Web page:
Sadly for her, he spilled the beans on this, and the story did the rounds in January of 2005, the exact same month that the film was released. Garner never confirmed that she said those words, but she’d have to be blind/deaf/both not to reach that conclusion after watching the final cut of the film…
He didn’t explicitly say so in public, but again, this is one of those stories that inevitably leaked out. For when Burt Reynolds saw a rough cut of Paul Thomas Anderson’s Boogie Nights, he was apparently very unhappy with the end result. He thus sacked his agent, and turned down a role in Anderson’s next film, Magnolia. Out came the story, and Reynolds then picked up a Best Supporting Actor Oscar nomination for his performance in the film.
His new agent, presumably, then lined him up with roles in the likes of Universal Solider II, Driven and Hard Time: The Premonition. Oh dear.
Transformers: Revenge Of The Fallen
She didn’t outright trash the film, but as part of the promotional whirlwind ahead of the release of last summer’s Transformers: Revenge Of The Fallen, you can hardly say she was on-message.
Amidst the widely-reported criticisms she had of director Michael Bay, she said of Transformers: Revenge Of The Fallen that “This movie is for geniuses.”
This is not a compliment, as it turns out, as she explained that she basically didn’t understand the film. She was in the movie, she explained, read the script and watched it and, “I still didn’t know what was happening.” In the same interview for CBS News, she questioned how the interviewer didn’t get a migraine while watching it on an IMAX screen.
There are some who would argue she’s bang on the money there…
Never shy about offering his viewpoints on a project, Marlon Brando signed up to play opposite Matthew Broderick in Frank Oz’s 1990 comedy, The Freshman. Only he wasn’t very happy with the film at all.
At one stage before it was released, Brando said that he thought the film would go on to become one of cinema’s greatest ever turkeys, calling the film “lousy”. He did apparently come round to it subsequently, and as it turned out, The Freshman garnered impressive reviews in the end anyway.
He’d then go on to make The Island Of Dr Moreau, which, bizarrely, he was less vocal about…
The Italian Job/The Incredible Hulk
It was well known at the time that Edward Norton had no interest in appearing in Paramount Pictures’ remake of The Italian Job. However, having signed a three-picture deal with the studio, he faced a multi-million dollar lawsuit if he failed to participate. That said, he made his reluctance well known, reportedly suggesting that his real fans gave the film a miss.
He kept mostly quiet as the rumour mill went into overdrive on The Incredible Hulk back in 2008. Norton was widely reported to be unhappy with the final direction that the film took, and while he did a small amount of promotional work for the film, he disappeared during the month of the film’s release to do charity work instead. Hardly the enthusiastic backing the movie arguably needed, and also not the best way to nix the rumours of his displeasure with the end product...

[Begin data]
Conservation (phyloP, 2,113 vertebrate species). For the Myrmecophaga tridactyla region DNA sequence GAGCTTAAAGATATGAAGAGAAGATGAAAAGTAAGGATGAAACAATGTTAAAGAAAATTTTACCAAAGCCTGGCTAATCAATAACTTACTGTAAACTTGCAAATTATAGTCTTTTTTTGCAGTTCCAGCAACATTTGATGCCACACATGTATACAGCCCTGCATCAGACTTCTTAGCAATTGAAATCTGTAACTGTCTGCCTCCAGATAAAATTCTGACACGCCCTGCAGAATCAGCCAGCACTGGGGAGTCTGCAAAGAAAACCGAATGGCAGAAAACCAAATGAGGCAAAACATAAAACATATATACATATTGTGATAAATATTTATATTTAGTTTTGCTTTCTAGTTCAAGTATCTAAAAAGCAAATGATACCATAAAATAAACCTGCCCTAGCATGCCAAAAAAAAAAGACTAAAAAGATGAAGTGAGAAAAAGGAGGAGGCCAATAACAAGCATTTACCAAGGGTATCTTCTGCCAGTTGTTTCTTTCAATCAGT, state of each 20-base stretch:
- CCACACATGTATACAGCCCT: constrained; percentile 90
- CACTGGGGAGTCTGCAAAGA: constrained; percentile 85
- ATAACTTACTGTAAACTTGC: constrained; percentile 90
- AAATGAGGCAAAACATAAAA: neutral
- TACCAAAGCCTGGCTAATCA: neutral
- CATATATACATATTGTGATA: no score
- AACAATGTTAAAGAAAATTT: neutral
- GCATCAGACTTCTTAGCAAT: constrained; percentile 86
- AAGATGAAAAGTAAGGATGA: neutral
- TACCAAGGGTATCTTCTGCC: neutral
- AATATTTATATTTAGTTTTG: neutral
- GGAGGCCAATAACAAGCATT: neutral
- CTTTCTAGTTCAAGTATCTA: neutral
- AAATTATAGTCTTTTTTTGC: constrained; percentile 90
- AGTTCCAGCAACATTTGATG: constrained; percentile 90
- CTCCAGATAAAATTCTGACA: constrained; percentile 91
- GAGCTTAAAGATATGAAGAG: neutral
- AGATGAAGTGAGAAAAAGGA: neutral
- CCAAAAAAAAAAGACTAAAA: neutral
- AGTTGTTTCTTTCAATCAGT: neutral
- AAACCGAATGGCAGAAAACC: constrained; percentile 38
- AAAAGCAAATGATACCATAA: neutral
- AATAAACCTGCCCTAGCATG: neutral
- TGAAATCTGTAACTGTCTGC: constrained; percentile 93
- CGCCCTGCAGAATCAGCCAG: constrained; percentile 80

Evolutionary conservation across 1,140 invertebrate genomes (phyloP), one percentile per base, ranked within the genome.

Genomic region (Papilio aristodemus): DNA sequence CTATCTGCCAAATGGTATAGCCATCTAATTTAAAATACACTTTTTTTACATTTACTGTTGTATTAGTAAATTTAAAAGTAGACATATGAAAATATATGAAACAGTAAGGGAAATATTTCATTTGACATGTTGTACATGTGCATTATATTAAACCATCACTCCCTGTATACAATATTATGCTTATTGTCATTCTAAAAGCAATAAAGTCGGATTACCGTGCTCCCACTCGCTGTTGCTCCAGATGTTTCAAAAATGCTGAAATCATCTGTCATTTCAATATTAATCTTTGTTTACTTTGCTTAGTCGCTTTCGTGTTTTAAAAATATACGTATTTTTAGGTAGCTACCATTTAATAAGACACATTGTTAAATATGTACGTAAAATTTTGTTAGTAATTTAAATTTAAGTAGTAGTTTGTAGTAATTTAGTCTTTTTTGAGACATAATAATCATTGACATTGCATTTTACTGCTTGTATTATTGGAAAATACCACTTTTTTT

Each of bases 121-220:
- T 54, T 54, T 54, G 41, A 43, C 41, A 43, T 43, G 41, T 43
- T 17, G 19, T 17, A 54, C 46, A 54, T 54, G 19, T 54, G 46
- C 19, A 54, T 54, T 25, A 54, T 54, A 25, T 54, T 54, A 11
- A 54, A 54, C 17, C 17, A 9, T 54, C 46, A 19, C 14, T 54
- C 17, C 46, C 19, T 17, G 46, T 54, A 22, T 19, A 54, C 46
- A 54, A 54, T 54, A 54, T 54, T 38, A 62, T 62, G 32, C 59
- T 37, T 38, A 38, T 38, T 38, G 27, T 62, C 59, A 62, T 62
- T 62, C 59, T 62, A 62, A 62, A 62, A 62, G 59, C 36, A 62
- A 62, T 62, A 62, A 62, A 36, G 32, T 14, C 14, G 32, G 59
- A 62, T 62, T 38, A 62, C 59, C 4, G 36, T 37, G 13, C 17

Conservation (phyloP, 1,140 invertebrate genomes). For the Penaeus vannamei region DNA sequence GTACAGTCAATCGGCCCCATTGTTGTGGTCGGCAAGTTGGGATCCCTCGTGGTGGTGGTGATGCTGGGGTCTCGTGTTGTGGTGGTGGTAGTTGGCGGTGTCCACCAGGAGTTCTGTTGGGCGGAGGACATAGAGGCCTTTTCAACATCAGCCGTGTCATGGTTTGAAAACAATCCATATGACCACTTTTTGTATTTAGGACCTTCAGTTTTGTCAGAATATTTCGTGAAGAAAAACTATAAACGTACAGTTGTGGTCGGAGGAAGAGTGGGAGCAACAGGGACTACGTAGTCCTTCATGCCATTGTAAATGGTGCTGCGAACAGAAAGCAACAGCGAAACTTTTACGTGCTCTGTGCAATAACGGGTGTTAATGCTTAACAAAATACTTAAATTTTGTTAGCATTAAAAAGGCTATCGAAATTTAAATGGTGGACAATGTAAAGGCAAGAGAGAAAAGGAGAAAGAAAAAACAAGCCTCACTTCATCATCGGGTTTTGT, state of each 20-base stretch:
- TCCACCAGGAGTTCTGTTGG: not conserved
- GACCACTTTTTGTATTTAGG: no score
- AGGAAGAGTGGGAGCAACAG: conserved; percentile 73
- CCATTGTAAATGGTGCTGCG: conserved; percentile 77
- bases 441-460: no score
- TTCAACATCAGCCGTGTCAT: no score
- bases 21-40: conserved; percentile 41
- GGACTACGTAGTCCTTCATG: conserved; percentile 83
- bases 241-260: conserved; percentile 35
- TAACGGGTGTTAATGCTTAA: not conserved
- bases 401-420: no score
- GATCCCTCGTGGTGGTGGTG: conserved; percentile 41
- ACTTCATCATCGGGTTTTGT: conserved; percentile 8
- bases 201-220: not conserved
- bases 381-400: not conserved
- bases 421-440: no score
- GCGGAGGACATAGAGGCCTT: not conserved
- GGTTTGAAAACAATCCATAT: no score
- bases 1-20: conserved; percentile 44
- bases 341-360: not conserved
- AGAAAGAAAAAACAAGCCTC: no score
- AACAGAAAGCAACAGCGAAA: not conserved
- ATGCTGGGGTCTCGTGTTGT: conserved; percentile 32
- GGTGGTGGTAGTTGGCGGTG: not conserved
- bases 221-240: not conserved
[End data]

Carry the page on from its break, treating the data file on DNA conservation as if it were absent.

And There's Also...
* It wasn’t reported at the time, but John Cusack’s views on his mid-80s comedy Better Off Dead were pretty forthright from the moment he saw the final cut. The film’s director, Savage Steve Holland, recounted the story of the maiden Better Off Dead screening, which Cusack apparently walked out of. The following day, Holland told The Sneeze that Cusack said, “You know, you tricked me. Better Off Dead was the worst thing I have ever seen. I will never trust you as a director ever again, so don’t speak to me.” Blimey.
* Christopher Lee snubbed the premiere of The Lord Of The Rings: Return Of The King, unhappy at how far back his role had been cut.
* Keanu Reeves originally agreed to a scale-rate cameo in The Watcher, only to see his part beefed up when the final script was delivered. He tried to pull out of the film, but was reportedly threatened with legalities if he did so. Thus, he did the film on the condition that he didn’t do interviews, and his involvement in it would be downplayed.
* Christopher Plummer now reportedly refers to The Sound Of Music as The Sound Of Mucus…
* We can’t find anything definite on this, but apparently Rosie O’Donnell wasn’t best pleased with the final cut of the terrible Exit To Eden, and thus took her pet dog along for press interviews to avoid having to talk about it.
* Jack Black has reportedly expressed his displeasure at the film Envy, but again, we can’t find the exact quote to back that up. The same, too, for Jason Patric, who was vocal about his displeasure with Speed 2, but again, the exact quote eludes us. Bah.
* Jackie Chan is no fan of his American movies. Having sat through the Rush Hour trilogy, we can see his point.
* Halle Berry turned up to collect her Golden Raspberry Award for Catwoman, just as director Paul Verhoeven did for Showgirls.